On most Sundays (my cheat day), I would go cray and eat everything I wanted until I was sick to my stomach. I’d end the day feeling terrible and super bloated. That would wear off by Wednesday or Thursday, then I’d repeat the cycle again. It was silly. And I loved it. Most people who try the slow-carb diet lose weight and don’t feel “deprived” because of the cheat day—and that leads to people sticking to it longer term. I did it for at least six months (a lifetime in diet world).

And I learned a lot: the importance of setting rules for myself about what I should eat and what I shouldn’t most of the time. That certain foods (legumes, protein, fat) kept me fuller than others (carbs, sugar, Sour Patch Kids). That having a justification (really an excuse) for eating whatever you want one day and eating well the other days was empowering.

Looking back now, I realize how “unhealthy” that diet really was. I learned a lot on that front too: to reward “good” with “bad.” About what it means to prioritize how I looked (at least Thursday through Saturday once the post-cheat-day inflammation died down) over how I felt (terrible). That lots of legumes + protein + fat will wreak havoc on your digestive tract (and your friends will hate you because, well, farts).

Eventually, I realized I was kidding myself about the crazy cheat day being “good” for me. Eventually, I realized I’d much rather participate in special occasions and celebrations with food (instead of hoarding those moments for myself) any day of the week. Eventually, I realized I was “hacking” my body instead of listening to it, learning from it, and deciding for myself what course to take.

This is on my mind because I’m returning from a trip to Disney World today (a longer story for another time). I love Disney. And when I go, I’m always striving for the right balance of saying, “yassssss, everything in my belly now,” and, “let’s be circumspect about what pleasantries I expose my palate to.” It isn’t easy. But I learned from the slow-carb diet that going cray isn’t great—and neither is depriving yourself when the occasion calls for it.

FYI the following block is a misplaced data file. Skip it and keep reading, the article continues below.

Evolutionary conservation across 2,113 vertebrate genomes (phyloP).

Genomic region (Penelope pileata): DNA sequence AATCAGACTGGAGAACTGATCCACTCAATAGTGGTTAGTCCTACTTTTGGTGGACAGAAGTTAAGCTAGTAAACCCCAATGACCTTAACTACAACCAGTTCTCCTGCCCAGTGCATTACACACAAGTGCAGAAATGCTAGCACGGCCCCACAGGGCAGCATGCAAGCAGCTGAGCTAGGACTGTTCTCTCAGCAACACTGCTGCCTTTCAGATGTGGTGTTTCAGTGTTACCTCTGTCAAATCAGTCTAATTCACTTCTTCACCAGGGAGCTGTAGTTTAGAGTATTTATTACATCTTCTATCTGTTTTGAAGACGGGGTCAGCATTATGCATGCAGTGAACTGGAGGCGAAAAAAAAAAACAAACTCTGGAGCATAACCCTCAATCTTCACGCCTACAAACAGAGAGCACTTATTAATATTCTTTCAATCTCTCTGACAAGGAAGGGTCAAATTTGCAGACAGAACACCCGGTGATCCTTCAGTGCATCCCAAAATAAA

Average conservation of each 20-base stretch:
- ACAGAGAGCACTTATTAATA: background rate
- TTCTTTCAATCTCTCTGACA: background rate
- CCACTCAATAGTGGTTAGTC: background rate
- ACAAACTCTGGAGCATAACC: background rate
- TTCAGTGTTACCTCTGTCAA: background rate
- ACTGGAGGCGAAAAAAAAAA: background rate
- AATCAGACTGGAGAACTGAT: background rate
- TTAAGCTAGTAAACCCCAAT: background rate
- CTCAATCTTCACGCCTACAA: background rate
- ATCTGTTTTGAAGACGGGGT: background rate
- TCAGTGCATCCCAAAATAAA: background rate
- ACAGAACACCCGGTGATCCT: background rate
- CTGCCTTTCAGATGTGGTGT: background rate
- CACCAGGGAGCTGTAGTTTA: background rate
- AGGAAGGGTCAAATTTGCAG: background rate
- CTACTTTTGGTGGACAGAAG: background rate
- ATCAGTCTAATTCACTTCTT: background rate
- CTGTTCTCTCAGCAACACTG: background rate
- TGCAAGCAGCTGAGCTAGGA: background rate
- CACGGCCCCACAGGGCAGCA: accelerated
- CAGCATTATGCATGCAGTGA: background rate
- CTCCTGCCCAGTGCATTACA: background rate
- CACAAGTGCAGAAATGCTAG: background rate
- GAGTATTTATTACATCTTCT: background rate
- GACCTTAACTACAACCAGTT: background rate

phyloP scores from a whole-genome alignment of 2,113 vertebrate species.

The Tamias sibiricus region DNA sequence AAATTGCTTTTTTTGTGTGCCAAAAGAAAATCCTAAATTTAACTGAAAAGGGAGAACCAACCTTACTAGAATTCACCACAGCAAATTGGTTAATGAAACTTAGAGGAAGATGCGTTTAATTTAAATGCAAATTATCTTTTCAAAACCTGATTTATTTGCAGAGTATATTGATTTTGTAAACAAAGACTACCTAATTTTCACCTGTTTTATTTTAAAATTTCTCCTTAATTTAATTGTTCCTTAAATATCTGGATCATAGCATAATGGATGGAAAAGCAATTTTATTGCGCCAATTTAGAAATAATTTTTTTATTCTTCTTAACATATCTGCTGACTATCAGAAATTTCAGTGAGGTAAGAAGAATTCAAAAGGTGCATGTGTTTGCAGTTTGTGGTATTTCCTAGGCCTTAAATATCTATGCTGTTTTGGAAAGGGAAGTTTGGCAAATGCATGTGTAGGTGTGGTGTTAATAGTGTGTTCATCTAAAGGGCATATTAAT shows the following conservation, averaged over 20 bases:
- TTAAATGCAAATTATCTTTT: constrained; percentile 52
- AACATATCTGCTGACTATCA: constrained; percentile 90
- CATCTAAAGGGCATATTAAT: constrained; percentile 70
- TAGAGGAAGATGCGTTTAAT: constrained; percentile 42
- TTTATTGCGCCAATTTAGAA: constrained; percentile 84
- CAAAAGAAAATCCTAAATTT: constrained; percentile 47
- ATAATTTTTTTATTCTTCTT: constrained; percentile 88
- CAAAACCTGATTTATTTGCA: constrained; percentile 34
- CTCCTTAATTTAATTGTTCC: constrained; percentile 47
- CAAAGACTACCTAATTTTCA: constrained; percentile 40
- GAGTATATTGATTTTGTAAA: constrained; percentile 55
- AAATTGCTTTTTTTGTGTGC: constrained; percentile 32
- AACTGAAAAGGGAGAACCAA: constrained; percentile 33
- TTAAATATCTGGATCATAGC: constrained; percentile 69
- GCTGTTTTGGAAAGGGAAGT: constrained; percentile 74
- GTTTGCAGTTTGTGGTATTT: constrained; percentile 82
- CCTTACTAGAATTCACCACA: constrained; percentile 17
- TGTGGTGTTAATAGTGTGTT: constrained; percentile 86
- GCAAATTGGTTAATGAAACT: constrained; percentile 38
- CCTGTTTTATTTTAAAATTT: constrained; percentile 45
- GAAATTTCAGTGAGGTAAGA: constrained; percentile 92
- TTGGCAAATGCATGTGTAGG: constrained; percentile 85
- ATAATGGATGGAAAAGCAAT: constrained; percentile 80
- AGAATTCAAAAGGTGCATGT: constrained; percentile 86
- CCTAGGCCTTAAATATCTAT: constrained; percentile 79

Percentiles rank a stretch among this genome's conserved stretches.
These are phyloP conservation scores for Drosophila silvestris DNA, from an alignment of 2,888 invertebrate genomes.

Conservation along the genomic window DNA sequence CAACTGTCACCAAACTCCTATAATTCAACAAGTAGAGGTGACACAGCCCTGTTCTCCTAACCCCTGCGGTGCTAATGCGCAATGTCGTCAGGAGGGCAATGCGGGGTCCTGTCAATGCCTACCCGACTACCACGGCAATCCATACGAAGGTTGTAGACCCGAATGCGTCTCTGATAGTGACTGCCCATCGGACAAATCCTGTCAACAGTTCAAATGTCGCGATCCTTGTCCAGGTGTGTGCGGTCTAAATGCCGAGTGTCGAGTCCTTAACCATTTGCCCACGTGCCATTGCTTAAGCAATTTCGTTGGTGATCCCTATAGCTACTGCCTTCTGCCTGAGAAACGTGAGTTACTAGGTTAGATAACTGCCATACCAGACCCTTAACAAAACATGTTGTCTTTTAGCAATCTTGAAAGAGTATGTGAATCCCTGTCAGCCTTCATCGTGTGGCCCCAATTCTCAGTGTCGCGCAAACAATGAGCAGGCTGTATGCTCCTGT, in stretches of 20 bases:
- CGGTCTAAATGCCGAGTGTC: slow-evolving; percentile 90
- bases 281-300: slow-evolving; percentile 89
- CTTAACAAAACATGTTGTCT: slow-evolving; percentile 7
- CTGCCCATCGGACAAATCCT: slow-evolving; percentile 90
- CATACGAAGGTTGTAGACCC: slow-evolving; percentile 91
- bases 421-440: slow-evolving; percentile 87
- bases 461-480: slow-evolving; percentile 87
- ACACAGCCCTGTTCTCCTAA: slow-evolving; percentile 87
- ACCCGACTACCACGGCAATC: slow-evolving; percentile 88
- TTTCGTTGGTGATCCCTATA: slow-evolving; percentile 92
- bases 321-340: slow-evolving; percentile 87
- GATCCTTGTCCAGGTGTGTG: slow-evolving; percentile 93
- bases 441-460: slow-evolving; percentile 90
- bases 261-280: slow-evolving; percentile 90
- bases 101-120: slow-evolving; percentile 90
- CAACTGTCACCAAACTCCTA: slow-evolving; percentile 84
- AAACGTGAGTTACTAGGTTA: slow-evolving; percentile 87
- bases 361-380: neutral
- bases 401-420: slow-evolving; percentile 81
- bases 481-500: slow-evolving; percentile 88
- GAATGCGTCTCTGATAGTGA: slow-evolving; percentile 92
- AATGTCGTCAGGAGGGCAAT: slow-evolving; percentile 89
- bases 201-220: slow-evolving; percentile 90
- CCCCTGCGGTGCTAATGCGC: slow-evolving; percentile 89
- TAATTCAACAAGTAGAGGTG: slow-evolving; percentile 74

(For what it’s worth, over the past few days, I saw the lengths Disney has gone to recently to provide healthier options.)

I’m convinced when you go to Disney World, you should relax and eat as many Mickey’s Premium ice cream bars as you want. But that’s tied up in some psychological trickiness. I think “giving in” to splurging, then feeling guilty about what you’ve done is taxing. It affects the enjoyment you signed up for in the first place. The experience is tainted if you feel bad about it afterward.

So what should the plan be? You can keep things (including any potential splurge weekend) healthyish by being in control. Know what you’re signing up for (eat healthier, maybe work out a little more before you go). Eat well to start the day (eggs for breakfast, not tons of Mickey-shaped waffles, OK?). Make an effort (don’t eat a burger just because you’re hungry and it’s there). Follow through on returning to your normal (meaning not your “one-caramel-apple-a-day”) routine. This isn’t easy. It’s hard.

I did an OK job this weekend. But I didn’t worry about it too much and don’t regret anything I ate (or didn’t eat). And that matters most of all to me.

I believe you need to do what’s good for you—and sometimes that means going a little off the rails at Disney. As long as you plan it that way, embrace it. Then get back on the rails (is this metaphor still working?) and take the first Walt Disney World Railroad train to healthy-town (OK, now it’s over).

Here’s my puppy of the week:
Puppy of the Week